Measuring the width of the diff with bearings and races install is somewhat tricky. I finally settled on using a 1x1x12 inch piece of steel as a straight edge with a torpedo level attached. After leveling the straight edge on top of the diff assembly I measured the height on each side and took an average, which worked well enough. Make sure you are working on level surface.

The math for determining the shim sizes is pretty simple and in the manual. One funny thing about it is that you are supposed to add .002-3" to the diff width to determine the shim sizes. It's funny because the shims only come in .5mm (~0.016") increments.

Next: Differential backlash
Attached Thumbnails FD Differential Remove and Replace - Writeup-img_8367-medium-.jpg   FD Differential Remove and Replace - Writeup-img_8368-medium-.jpg   FD Differential Remove and Replace - Writeup-img_8369-medium-.jpg   FD Differential Remove and Replace - Writeup-img_8374-medium-.jpg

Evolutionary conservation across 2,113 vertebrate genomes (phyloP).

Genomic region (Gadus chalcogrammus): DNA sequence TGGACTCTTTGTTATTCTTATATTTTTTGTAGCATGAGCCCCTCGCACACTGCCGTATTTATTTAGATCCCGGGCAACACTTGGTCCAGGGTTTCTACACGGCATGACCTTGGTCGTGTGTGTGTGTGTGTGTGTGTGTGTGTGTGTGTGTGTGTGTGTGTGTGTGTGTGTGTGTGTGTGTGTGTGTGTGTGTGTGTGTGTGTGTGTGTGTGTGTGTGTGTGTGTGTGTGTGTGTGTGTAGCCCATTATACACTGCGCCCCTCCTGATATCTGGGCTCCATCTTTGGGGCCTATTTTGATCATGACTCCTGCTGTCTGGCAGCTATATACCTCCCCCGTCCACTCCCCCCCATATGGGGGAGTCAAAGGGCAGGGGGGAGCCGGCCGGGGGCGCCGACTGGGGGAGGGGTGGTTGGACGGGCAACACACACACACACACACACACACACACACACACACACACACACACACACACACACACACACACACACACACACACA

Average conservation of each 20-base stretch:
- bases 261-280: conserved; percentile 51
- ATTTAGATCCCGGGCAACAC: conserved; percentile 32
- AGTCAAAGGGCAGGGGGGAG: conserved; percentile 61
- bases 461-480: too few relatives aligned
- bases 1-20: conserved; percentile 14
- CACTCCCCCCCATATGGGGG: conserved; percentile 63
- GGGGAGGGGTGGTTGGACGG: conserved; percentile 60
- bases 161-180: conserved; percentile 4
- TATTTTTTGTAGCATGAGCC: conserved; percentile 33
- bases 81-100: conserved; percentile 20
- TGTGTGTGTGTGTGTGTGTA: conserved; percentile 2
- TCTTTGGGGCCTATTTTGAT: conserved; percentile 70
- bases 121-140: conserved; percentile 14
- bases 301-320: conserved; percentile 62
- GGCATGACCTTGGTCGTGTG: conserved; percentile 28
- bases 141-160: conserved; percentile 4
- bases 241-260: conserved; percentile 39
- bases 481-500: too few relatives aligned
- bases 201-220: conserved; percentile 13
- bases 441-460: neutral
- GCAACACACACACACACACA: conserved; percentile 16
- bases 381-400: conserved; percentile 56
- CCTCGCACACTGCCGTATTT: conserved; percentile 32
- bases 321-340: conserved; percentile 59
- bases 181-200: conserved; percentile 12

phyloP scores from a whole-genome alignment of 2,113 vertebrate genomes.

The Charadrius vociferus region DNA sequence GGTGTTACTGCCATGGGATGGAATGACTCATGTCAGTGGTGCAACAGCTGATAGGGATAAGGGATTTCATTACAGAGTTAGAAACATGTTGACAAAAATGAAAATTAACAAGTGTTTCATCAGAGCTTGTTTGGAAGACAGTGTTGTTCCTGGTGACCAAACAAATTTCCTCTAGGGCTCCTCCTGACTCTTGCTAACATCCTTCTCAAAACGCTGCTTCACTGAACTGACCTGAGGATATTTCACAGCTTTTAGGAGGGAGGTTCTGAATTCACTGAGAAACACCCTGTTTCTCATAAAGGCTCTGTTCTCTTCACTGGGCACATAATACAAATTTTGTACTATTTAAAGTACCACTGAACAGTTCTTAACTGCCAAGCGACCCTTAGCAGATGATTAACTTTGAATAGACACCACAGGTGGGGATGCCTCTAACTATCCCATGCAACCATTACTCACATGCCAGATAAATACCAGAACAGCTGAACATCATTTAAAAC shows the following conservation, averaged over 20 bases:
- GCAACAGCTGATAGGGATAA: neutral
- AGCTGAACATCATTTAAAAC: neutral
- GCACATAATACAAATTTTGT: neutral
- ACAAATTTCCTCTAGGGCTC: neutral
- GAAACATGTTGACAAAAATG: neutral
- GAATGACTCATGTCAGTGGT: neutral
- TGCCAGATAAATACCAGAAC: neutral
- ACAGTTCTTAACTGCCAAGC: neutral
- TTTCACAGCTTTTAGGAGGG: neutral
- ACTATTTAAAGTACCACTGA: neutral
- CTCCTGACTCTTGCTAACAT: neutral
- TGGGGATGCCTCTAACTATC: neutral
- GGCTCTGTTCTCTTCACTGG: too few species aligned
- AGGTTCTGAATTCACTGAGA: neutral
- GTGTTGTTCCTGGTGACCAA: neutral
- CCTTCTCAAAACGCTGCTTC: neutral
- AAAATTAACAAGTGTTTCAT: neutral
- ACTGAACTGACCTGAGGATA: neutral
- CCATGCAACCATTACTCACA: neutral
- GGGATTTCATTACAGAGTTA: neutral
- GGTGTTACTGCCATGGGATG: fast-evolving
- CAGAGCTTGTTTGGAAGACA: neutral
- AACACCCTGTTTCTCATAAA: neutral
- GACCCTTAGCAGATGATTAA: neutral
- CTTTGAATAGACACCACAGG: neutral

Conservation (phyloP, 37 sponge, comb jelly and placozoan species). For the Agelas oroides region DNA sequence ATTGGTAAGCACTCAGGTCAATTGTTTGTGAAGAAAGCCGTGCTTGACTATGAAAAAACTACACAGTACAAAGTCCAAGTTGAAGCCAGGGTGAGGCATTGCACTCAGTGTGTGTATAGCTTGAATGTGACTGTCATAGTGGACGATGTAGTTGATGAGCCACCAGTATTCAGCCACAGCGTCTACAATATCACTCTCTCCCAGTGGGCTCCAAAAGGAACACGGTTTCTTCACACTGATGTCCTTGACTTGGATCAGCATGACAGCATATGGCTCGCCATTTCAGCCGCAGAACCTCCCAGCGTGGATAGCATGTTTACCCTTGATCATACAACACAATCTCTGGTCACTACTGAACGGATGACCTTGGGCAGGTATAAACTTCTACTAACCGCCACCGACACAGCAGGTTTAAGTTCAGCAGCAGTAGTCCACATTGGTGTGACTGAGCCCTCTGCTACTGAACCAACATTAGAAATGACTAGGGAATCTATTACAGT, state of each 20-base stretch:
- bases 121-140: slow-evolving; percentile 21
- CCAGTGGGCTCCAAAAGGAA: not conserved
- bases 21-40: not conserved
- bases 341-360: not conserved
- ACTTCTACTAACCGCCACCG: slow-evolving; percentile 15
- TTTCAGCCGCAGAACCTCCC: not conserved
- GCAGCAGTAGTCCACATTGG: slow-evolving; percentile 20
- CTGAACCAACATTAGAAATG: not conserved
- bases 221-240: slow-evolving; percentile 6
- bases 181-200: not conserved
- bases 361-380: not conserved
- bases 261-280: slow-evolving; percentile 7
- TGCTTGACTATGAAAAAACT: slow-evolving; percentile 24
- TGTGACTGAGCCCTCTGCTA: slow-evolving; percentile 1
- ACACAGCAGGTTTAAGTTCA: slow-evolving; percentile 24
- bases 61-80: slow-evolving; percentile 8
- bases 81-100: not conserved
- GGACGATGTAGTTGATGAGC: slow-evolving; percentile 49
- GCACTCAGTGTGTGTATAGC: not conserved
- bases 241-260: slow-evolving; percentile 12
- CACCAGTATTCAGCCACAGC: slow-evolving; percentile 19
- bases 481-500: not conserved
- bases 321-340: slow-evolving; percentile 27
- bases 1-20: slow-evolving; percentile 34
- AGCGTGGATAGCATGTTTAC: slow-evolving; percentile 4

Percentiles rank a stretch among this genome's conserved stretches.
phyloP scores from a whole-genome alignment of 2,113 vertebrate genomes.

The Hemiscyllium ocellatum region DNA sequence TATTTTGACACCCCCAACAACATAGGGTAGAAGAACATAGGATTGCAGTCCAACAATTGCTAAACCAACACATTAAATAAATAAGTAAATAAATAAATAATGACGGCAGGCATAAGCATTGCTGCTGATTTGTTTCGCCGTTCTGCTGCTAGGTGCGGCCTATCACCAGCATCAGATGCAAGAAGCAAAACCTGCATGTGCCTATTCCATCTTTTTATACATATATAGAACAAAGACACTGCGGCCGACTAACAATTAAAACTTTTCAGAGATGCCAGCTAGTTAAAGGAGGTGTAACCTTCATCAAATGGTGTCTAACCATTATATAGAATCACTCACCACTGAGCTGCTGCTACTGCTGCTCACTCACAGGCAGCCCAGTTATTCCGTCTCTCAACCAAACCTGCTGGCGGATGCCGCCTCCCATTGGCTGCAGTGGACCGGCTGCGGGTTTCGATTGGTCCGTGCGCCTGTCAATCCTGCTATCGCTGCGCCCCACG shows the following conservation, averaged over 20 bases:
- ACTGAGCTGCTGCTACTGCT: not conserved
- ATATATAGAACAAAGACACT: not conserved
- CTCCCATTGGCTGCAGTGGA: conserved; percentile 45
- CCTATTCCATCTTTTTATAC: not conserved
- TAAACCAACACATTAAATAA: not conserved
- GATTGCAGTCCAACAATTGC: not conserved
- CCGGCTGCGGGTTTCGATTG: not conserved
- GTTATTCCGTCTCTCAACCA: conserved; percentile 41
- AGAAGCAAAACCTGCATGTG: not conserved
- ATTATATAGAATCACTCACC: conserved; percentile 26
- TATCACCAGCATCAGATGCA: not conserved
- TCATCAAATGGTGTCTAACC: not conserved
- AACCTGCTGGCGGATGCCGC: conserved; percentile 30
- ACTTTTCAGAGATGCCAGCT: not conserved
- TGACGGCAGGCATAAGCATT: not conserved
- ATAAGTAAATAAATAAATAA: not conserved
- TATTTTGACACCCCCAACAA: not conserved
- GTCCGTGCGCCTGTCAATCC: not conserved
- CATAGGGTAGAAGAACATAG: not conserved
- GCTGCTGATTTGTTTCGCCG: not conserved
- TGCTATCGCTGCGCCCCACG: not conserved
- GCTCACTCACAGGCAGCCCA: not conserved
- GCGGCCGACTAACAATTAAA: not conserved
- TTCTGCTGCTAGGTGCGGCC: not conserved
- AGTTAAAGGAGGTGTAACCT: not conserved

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Old 04-09-10, 11:52 PM
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Differential Backlash

Setting the backlash is what took the most time for me.

I took the measurements, determined what I thought was a good range of shim sizes to order, waited for the parts, set the backlash, and then found out I needed different shims. Lather, rinse and repeat.

Following the second round, I ordered every shim available just so I could finish this job.
(Nope, my extra shims are not for sale)

After a few rounds of this I got the gear pattern where I wanted it with correct backlash.

If you are assembling new parts here, be sure to torque the ring gear down on the diff. If you don't then the backlash will open up .001 - .002 after you do torque it down.

The links in an earlier installment of this include some good references for acceptable gear patterns.

One tip I do have to offer for this section is the use of the dial indicator.

When dealing in measurements that are specified to be between 0.0032 and 0.0045 you would like to make your measurements as accurately as possible. I found that it is very difficult to tell when the gear tooth touches the dial indicator without actually moving it, which will really screw up your measurements.